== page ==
Northern-based Riverford Organic franchisee, Alan McInnes, started his business in Warrington and Widnes just two years ago.
Since then, he has acquired the Liverpool territory – a move that has taken his turnover from an initial £700 a week to more than £300,000 a year.
Alan says, “Things are going well, and picking up after a particularly tough winter when you couldn’t get a cauliflower at Christmas for love nor money – they don’t like the frost! But there’s been what I’m calling the Easter bounce. Since then, business is flourishing.”
The 42-year-old father of three, who has been made redundant three times finally got fed up of having his working life dictated by the vicissitudes of the airline industry, where he’d worked for 20 years.
“Before taking on a grocery franchise, I worked on the in-flight foodservice and in-flight entertainment functions. After being made redundant for a third time in 2009, I knew it was time to make a change.”
Alan, who had always wanted to run his own business, but had never had what he refers to as the “light bulb moment” many entrepreneurs have, decided to look at investing in a Riverford franchise.
“My family and I had been customers of Riverford Organic for a while, and although you can’t really compare the fresh organic produce grown by Riverford to your average in-flight meal, as I’d already been working in a certain capacity with food, there was a natural connection.
“But when I contacted Riverford for the first time, to show my interest” he adds, “I was disappointed to find out that my closest territory, Knutsford, was already taken. However Warrington and Widnes, the next closest territory, was available, and so I applied for that and, following the application process, got it.
“At first, I wasn’t entirely sure how things would be as Warrington and Widnes are big industrial towns. But one thing I did know is that Stockley, one of Riverford’s sister farms, is engrained in the fabric of the community. Stockley has an ‘open farm’ educational program, and links with over 300 schools in the area. So every toddler and child in Warrington has visited Stockley farm on a school trip at one point or another. In spring and summer, the farm accepts three busloads of school children every day! So, the connection with Stockley farm really helped me get my business off of the ground. People who hadn’t yet heard about Riverford, knew about the farm, and so the relationship proved a real help in marketing my veg box business.”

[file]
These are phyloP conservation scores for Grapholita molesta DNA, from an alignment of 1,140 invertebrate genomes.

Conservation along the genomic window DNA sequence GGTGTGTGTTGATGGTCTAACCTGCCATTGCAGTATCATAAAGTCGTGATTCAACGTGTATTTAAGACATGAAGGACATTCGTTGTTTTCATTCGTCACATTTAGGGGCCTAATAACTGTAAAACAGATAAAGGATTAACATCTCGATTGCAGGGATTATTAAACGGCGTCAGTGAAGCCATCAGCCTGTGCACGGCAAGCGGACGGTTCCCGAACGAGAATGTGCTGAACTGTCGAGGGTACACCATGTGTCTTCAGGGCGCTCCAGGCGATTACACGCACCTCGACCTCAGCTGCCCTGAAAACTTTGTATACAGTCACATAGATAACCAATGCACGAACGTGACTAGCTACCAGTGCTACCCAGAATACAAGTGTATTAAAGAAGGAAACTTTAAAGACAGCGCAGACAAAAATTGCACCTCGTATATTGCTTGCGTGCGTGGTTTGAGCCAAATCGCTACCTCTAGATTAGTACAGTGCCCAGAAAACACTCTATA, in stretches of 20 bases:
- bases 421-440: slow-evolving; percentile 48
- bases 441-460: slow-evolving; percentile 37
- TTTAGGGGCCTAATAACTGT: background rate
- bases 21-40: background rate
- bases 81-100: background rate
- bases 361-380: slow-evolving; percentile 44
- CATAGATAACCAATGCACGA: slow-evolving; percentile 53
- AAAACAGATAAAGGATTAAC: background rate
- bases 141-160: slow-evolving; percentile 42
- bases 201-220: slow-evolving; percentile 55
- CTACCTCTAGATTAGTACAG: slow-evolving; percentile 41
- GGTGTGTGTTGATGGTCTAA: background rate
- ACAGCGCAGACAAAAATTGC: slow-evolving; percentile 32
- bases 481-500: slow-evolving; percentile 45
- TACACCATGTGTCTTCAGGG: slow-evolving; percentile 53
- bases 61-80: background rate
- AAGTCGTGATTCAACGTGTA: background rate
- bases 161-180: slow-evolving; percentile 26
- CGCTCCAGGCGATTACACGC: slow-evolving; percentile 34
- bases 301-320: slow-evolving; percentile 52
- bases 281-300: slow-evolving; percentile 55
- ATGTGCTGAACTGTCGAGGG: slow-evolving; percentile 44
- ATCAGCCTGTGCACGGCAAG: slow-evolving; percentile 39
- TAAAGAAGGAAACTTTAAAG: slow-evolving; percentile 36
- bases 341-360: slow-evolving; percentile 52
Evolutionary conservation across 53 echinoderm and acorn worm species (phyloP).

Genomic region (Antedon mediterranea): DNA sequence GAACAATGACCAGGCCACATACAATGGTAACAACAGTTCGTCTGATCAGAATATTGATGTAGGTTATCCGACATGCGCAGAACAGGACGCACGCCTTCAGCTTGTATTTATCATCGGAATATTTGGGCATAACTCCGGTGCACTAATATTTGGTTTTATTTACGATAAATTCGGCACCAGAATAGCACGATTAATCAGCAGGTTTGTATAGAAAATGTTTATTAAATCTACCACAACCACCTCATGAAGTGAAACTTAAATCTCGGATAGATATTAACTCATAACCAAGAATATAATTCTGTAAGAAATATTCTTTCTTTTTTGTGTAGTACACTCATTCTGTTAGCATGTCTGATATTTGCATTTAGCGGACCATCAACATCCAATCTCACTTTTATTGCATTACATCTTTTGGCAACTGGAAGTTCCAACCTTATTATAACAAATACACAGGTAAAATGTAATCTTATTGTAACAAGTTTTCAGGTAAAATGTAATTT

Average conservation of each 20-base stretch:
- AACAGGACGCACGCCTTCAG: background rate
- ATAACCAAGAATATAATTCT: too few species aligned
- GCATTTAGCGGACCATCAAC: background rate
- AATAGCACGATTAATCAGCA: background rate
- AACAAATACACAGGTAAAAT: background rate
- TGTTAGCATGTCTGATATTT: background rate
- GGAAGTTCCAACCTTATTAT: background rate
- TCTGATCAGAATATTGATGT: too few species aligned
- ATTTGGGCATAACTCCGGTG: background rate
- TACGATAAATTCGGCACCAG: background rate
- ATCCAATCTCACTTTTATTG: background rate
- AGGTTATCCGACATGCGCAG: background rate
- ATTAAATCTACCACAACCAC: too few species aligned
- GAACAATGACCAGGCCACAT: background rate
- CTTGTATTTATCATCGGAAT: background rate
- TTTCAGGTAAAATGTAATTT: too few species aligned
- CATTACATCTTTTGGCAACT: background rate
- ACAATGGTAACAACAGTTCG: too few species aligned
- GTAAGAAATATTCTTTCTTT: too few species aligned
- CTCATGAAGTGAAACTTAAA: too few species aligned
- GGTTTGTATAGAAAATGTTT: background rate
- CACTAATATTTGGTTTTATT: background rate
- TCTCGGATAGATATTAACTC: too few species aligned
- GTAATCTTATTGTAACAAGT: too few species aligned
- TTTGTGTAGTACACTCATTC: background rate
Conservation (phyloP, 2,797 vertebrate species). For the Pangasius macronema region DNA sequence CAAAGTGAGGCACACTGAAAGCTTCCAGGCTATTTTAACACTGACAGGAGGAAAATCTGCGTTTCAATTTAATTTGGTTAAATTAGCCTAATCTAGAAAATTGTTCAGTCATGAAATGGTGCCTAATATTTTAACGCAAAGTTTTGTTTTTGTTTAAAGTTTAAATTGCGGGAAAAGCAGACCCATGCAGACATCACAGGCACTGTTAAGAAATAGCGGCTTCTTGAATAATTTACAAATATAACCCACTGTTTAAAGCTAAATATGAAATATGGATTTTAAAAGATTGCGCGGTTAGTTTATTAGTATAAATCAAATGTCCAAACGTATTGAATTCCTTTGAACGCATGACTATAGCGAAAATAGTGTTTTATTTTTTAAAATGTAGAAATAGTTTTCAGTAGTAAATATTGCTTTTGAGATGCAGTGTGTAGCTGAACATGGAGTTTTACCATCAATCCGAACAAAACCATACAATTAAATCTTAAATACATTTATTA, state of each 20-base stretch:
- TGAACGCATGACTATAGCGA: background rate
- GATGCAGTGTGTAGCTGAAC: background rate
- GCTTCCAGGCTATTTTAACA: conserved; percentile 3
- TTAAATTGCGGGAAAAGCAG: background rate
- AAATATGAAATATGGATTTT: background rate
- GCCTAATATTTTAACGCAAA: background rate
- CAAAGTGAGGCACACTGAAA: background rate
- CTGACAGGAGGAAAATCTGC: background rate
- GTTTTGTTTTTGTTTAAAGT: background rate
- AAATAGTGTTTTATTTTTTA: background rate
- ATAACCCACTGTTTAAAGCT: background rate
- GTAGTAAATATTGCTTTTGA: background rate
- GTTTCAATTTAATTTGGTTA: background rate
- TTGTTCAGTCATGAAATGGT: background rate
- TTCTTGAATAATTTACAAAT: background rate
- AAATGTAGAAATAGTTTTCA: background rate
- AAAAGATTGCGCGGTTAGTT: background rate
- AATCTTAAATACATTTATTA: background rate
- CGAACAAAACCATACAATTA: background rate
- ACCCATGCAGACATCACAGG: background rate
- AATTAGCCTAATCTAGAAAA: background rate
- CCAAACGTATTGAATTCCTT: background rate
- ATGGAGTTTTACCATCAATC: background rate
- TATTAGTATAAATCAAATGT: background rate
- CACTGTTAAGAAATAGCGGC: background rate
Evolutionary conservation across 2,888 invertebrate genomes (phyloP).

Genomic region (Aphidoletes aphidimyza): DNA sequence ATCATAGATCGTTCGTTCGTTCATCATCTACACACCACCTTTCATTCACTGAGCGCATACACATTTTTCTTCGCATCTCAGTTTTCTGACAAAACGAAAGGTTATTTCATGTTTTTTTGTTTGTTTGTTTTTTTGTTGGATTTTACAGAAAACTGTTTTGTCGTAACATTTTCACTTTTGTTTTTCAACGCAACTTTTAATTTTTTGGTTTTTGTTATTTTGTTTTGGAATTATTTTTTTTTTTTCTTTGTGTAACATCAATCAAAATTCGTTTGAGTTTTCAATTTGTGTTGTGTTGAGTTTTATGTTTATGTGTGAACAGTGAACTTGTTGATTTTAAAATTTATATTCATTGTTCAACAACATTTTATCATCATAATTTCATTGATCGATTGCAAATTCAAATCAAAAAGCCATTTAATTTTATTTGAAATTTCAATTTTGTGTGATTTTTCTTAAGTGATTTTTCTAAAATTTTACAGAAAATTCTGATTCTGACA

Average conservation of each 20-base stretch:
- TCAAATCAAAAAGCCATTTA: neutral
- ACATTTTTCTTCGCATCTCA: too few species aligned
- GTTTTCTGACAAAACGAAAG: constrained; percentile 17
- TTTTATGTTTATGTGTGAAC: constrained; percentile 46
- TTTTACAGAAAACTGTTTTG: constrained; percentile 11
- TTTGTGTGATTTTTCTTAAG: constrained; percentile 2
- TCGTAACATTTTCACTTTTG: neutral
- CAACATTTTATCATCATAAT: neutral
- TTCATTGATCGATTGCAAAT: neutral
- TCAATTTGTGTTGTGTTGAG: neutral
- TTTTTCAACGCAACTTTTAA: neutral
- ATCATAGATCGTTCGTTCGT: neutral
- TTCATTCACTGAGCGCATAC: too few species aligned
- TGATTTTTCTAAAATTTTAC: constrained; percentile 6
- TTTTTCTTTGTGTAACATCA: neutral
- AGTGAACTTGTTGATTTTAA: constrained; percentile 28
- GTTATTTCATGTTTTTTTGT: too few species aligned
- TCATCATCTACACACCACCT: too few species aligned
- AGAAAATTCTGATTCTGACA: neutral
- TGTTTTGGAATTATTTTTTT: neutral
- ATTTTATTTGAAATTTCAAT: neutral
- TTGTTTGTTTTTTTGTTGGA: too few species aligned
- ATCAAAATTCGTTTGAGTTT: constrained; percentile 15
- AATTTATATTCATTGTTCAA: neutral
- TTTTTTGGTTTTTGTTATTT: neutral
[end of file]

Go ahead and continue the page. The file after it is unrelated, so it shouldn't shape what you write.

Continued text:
Following the success of Alan’s launch in his new territory, another opportunity soon emerged, which the canny Scotsman was quick to take advantage of.
Tip of the Iceberg – and launch of a new territory
Says Alan: “When I first started, in 2009, I had just 45 customers and took £700 in my first week. I thought that was great, but now I’ve got more than 350 regular customers, I realise that was just the beginning.
He adds: “What happened next was that customers in Warrington started asking if I delivered to Liverpool. Well I didn’t, because it was outside of my franchise territory. So I contacted head office and asked them if I could have a wee crack at it. They said yes, and I babysat the territory for a few weeks – which meant there was no financial commitment, but I had the option to buy it if I wanted. What I discovered was that the business was definitely there in the city and surrounding areas. I bought the Liverpool territory and began operating in March 2010. Then, that summer, business went through the roof! One night, I started at the crack of dawn and didn’t finish making deliveries until 10pm. That was when I realised I’d have to get another driver.
“I did a lot of shows and really focused on promoting the Riverford brand and service to build the business, and the response outdid my expectations. I now formally own both the Warrington and Liverpool territories. It’s really hard work, and you have to put in the hours, but when it’s your own business, you’re motivated differently to when you’re working for a company – you know that your business will only be as successful as you’re prepared to make it.”